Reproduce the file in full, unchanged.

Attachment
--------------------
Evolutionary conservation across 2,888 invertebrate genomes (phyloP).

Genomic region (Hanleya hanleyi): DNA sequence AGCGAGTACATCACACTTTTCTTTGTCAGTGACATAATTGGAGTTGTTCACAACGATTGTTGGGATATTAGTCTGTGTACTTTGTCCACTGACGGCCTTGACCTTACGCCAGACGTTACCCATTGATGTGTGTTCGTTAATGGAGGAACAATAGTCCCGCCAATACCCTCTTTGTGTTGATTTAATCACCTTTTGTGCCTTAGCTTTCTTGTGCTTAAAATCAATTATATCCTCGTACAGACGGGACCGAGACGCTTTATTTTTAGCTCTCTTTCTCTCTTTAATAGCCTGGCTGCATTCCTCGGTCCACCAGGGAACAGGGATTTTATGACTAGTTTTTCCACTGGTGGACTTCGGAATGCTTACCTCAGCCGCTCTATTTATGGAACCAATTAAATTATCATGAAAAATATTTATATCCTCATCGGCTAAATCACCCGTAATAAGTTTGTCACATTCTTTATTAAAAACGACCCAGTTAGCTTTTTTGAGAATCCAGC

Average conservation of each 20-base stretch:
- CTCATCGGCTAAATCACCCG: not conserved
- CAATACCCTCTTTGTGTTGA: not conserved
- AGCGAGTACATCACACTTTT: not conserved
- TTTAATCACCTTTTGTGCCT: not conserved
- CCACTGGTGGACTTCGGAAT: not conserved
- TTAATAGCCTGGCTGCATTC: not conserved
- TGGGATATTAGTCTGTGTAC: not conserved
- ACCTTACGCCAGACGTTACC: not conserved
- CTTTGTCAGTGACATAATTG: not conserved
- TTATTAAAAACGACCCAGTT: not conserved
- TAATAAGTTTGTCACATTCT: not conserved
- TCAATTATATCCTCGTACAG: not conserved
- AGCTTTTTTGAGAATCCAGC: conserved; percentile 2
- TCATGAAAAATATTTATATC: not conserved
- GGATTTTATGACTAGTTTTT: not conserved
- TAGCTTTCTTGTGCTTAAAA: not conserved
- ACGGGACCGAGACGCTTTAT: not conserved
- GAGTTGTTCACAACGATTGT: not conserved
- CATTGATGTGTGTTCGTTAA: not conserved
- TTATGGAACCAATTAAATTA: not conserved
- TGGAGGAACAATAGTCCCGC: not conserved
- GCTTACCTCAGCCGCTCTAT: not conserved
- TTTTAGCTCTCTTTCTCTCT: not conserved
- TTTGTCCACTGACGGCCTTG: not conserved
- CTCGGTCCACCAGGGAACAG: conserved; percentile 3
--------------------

Evolutionary conservation across 2,888 invertebrate genomes (phyloP).

Genomic region (Hanleya hanleyi): DNA sequence AGCGAGTACATCACACTTTTCTTTGTCAGTGACATAATTGGAGTTGTTCACAACGATTGTTGGGATATTAGTCTGTGTACTTTGTCCACTGACGGCCTTGACCTTACGCCAGACGTTACCCATTGATGTGTGTTCGTTAATGGAGGAACAATAGTCCCGCCAATACCCTCTTTGTGTTGATTTAATCACCTTTTGTGCCTTAGCTTTCTTGTGCTTAAAATCAATTATATCCTCGTACAGACGGGACCGAGACGCTTTATTTTTAGCTCTCTTTCTCTCTTTAATAGCCTGGCTGCATTCCTCGGTCCACCAGGGAACAGGGATTTTATGACTAGTTTTTCCACTGGTGGACTTCGGAATGCTTACCTCAGCCGCTCTATTTATGGAACCAATTAAATTATCATGAAAAATATTTATATCCTCATCGGCTAAATCACCCGTAATAAGTTTGTCACATTCTTTATTAAAAACGACCCAGTTAGCTTTTTTGAGAATCCAGC

Average conservation of each 20-base stretch:
- CTCATCGGCTAAATCACCCG: not conserved
- CAATACCCTCTTTGTGTTGA: not conserved
- AGCGAGTACATCACACTTTT: not conserved
- TTTAATCACCTTTTGTGCCT: not conserved
- CCACTGGTGGACTTCGGAAT: not conserved
- TTAATAGCCTGGCTGCATTC: not conserved
- TGGGATATTAGTCTGTGTAC: not conserved
- ACCTTACGCCAGACGTTACC: not conserved
- CTTTGTCAGTGACATAATTG: not conserved
- TTATTAAAAACGACCCAGTT: not conserved
- TAATAAGTTTGTCACATTCT: not conserved
- TCAATTATATCCTCGTACAG: not conserved
- AGCTTTTTTGAGAATCCAGC: conserved; percentile 2
- TCATGAAAAATATTTATATC: not conserved
- GGATTTTATGACTAGTTTTT: not conserved
- TAGCTTTCTTGTGCTTAAAA: not conserved
- ACGGGACCGAGACGCTTTAT: not conserved
- GAGTTGTTCACAACGATTGT: not conserved
- CATTGATGTGTGTTCGTTAA: not conserved
- TTATGGAACCAATTAAATTA: not conserved
- TGGAGGAACAATAGTCCCGC: not conserved
- GCTTACCTCAGCCGCTCTAT: not conserved
- TTTTAGCTCTCTTTCTCTCT: not conserved
- TTTGTCCACTGACGGCCTTG: not conserved
- CTCGGTCCACCAGGGAACAG: conserved; percentile 3